Archive for the 'Blogroll' Category

Television Viewing and Diabetes: The LINK

November 17, 2014

We just celebrated the World Diabetes Day this November 14 and what a better way to celebrate this day than to help share awareness of this disease to the general public. I was invited to share about Diabetes on radio last sunday and was happy to share to the public general information and knowledge about what diabetes is, how it is diagnosed and what the treatment options are.

I recently read an article which I believe will be worth contemplating about.

in the clinics I now advised my patients that for every hour of sitting in office, make sure to take time to stand and walk for at least 10 minutes. This practice not only can curb obesity but also can increase your metabolic rate and help curb chronic diseases like diabetes and heart disease.

It is therefore not surprising that in a recent article published in JAMA , a study showed further a strong link between TV viewing and the risk for Diabetes and Heart disease risk:

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Abstract

CONTEXT:

Prolonged television (TV) viewing is the most prevalent and pervasive sedentary behavior in industrialized countries and has been associated with morbidity and mortality. However, a systematic and quantitative assessment of published studies is not available.

OBJECTIVE:

To perform a meta-analysis of all prospective cohort studies to determine the association between TV viewing and risk of type 2 diabetes, fatal or nonfatal cardiovascular disease, and all-cause mortality.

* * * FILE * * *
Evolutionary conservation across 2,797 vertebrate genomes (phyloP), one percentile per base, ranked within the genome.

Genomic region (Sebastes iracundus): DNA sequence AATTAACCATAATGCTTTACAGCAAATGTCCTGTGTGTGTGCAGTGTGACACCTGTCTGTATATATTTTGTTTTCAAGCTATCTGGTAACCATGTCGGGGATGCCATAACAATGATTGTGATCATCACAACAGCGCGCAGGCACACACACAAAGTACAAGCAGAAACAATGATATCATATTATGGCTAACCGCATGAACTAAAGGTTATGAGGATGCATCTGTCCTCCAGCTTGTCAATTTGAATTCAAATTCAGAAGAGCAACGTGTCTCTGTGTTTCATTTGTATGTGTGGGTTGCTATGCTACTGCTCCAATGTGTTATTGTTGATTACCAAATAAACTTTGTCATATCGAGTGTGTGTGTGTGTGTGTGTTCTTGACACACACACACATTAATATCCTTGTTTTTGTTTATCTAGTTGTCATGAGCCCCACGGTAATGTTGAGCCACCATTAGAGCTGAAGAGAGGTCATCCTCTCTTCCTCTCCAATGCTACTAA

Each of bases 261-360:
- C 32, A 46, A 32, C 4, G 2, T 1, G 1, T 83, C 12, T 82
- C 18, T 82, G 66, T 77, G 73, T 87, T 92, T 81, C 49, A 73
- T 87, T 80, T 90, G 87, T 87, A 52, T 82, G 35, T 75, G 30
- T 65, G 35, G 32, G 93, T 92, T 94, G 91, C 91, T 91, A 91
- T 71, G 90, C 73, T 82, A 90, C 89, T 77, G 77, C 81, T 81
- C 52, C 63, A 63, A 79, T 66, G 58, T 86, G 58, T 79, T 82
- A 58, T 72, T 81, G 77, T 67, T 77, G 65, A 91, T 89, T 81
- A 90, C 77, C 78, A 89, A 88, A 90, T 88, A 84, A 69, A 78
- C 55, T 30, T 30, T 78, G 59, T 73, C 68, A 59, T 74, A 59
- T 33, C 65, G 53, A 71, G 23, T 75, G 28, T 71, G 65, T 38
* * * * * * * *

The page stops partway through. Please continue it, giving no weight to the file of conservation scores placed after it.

DATA SOURCES AND STUDY SELECTION:

Relevant studies were identified by searches of the MEDLINE database from 1970 to March 2011 and the EMBASE database from 1974 to March 2011 without restrictions and by reviewing reference lists from retrieved articles. Cohort studies that reported relative risk estimates with 95% confidence intervals (CIs) for the associations of interest were included.

DATA EXTRACTION:

Data were extracted independently by each author and summary estimates of association were obtained using a random-effects model.

DATA SYNTHESIS:

Of the 8 studies included, 4 reported results on type 2 diabetes (175,938 individuals; 6428 incident cases during 1.1 million person-years of follow-up), 4 reported on fatal or nonfatal cardiovascular disease (34,253 individuals; 1052 incident cases), and 3 reported on all-cause mortality (26,509 individuals; 1879 deaths during 202,353 person-years of follow-up). The pooled relative risks per 2 hours of TV viewing per day were 1.20 (95% CI, 1.14-1.27) for type 2 diabetes, 1.15 (95% CI, 1.06-1.23) for fatal or nonfatal cardiovascular disease, and 1.13 (95% CI, 1.07-1.18) for all-cause mortality. While the associations between time spent viewing TV and risk of type 2 diabetes and cardiovascular disease were linear, the risk of all-cause mortality appeared to increase with TV viewing duration of greater than 3 hours per day. The estimated absolute risk differences per every 2 hours of TV viewing per day were 176 cases of type 2 diabetes per 100,000 individuals per year, 38 cases of fatal cardiovascular disease per 100,000 individuals per year, and 104 deaths for all-cause mortality per 100,000 individuals per year.

CONCLUSION:

Prolonged TV viewing was associated with increased risk of type 2 diabetes, cardiovascular disease, and all-cause mortality.